In an era when autotuning has effectively masked the tone-deaf caterwauling of countless numbers of pop “vocalists,” it’s nice to hear a singer who can, you know, sing (are you listening, Ke$ha?). When Josh Groban breaks out that creamy baritone on a squishy pop ballad like “You Are Loved,” you stop caring that his style is perhaps too adult-contemporary for serious music fans, too popera for classical music lovers, and you just rinse in the rich glow of his voice.
Groban can still pull in crowd, as he showed to a well-attended concert at American Airlines Center on Monday night. What’s fascinating about his demographic is, there is no demographic; we sat next to another gay couple; a middle-aged straight couple sat in front of us; teenagers squealed at the 30-year-old mophead from floor seats; and an 8-year-old attended with her mom, a Hispanic woman in her 30s. Guys and gals wore Groban T-shirts (they pawed at him so much as he worked his way repeatedly through the throng, I thought he might wanna rename himself Josh Gropin’). It was an ecumenical musical experience, with everyone there knowing what they were getting and walking away satisfied.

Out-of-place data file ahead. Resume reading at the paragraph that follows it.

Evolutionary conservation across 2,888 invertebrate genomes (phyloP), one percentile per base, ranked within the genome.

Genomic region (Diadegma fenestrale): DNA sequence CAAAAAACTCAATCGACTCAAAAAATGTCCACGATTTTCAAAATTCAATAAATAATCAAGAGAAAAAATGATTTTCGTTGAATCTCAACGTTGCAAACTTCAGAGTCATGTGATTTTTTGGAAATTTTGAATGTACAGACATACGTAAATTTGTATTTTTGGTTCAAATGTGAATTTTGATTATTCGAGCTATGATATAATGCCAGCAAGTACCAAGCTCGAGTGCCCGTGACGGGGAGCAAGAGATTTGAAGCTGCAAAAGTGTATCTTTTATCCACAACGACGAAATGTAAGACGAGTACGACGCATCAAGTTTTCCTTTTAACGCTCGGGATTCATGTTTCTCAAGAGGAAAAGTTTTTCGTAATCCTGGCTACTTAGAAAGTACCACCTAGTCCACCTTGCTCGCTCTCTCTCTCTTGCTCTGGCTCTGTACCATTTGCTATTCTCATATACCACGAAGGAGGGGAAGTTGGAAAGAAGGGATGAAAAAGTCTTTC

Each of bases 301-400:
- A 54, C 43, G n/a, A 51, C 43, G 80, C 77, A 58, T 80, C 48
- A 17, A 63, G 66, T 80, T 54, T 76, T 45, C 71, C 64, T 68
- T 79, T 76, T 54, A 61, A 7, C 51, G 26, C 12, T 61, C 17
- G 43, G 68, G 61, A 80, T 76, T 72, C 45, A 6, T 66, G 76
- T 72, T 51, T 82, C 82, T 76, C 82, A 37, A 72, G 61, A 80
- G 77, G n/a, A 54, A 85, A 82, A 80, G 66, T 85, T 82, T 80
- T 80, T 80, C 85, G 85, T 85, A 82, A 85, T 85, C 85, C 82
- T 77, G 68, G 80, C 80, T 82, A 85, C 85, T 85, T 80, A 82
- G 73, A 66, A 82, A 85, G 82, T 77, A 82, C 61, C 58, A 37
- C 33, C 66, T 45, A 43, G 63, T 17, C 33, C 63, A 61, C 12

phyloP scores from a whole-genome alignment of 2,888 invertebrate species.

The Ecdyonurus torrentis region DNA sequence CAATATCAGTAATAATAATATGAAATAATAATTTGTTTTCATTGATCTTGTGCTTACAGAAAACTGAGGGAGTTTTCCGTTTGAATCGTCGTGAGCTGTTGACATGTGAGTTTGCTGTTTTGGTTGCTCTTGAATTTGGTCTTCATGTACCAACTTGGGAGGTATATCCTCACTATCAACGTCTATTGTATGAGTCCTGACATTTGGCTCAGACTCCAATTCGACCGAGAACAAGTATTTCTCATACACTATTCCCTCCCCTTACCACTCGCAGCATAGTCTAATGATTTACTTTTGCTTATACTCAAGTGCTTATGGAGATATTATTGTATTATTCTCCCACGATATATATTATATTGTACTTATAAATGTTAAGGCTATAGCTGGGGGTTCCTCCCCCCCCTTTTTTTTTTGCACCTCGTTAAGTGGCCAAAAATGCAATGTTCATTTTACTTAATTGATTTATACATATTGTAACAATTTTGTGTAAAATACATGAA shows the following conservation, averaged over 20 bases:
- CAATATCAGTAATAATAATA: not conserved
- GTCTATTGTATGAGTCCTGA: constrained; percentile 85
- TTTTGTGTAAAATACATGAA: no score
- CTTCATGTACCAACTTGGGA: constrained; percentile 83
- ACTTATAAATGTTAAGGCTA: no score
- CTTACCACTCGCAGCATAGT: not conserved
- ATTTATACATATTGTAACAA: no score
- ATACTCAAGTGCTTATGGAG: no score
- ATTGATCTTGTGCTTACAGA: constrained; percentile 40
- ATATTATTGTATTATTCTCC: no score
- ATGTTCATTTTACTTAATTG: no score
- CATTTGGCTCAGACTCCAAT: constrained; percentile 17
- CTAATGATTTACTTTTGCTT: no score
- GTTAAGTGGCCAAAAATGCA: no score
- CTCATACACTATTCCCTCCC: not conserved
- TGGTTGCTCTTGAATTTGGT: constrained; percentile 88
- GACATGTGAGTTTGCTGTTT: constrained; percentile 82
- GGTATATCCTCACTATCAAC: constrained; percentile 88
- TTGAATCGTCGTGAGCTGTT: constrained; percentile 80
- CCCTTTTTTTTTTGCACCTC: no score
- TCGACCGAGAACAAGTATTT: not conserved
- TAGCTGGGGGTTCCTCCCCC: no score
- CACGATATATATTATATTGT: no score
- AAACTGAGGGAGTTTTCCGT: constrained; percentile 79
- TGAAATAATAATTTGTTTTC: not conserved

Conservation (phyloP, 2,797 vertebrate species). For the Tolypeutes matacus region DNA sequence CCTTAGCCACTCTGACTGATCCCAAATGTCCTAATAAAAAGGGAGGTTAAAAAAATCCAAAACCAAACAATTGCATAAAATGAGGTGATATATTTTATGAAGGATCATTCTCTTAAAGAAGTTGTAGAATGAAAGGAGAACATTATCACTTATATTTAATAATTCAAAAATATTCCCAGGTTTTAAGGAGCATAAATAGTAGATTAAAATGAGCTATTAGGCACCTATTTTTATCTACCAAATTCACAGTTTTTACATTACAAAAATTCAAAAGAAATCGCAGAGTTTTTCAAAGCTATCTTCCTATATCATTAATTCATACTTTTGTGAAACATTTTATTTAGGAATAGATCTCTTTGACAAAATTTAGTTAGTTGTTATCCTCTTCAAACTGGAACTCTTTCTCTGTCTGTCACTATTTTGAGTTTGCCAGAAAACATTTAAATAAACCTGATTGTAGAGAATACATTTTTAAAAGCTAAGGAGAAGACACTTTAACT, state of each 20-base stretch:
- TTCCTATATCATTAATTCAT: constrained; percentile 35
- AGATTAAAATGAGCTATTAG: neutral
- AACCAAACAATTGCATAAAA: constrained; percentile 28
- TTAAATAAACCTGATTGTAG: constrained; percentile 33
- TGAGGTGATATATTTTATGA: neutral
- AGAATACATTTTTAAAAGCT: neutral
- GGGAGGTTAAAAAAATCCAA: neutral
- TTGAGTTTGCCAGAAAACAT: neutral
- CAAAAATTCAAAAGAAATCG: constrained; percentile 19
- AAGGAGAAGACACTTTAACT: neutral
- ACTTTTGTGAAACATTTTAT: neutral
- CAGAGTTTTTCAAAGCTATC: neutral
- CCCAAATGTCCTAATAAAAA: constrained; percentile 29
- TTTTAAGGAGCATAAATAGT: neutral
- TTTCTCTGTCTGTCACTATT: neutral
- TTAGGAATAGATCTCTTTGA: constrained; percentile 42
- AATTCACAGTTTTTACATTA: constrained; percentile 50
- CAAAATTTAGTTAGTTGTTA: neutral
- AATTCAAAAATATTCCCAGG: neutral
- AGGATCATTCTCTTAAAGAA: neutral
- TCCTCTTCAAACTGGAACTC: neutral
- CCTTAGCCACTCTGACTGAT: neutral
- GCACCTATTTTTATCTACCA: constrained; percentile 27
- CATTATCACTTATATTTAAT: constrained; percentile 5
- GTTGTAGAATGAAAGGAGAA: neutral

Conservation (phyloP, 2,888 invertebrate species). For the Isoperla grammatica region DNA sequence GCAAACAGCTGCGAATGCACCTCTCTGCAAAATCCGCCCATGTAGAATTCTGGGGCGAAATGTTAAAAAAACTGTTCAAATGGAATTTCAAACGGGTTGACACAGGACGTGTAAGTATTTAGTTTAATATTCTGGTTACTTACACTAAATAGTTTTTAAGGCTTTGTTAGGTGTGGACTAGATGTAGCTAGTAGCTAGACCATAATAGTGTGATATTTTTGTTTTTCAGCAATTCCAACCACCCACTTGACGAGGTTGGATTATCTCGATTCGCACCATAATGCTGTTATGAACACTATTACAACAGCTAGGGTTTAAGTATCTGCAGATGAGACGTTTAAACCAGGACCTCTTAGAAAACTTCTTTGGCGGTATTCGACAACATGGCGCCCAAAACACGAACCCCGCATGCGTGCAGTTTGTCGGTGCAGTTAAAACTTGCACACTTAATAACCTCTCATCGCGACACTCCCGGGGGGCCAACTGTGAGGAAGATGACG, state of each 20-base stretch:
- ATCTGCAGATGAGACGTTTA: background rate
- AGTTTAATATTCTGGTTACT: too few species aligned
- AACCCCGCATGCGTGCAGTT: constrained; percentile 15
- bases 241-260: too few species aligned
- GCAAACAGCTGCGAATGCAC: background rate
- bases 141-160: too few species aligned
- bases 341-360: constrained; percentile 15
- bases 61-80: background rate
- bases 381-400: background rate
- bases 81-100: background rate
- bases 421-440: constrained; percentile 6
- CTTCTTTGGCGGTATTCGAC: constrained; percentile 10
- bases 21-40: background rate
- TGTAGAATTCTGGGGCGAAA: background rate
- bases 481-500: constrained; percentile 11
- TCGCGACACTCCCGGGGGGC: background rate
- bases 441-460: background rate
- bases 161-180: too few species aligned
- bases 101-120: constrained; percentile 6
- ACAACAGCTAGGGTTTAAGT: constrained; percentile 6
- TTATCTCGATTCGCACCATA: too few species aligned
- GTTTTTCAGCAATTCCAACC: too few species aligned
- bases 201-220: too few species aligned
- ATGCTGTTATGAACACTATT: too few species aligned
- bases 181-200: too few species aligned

It’s been almost exactly 10 years since Groban burst on the scene, rehearsing with Celine Dion at the Grammys then getting a features role on Ally McBeal, and going from gangly kid to romantic star almost overnight. Groban gravitates (he admits this) to sad, slow songs that showcase his deliberate, fully rounded vocal chops. He’s a bit Vegas showman, moving his performance space several times from an elevated platform at center court with an upright piano to his full band at the end of the arena, slapping hands as he moves through the audience.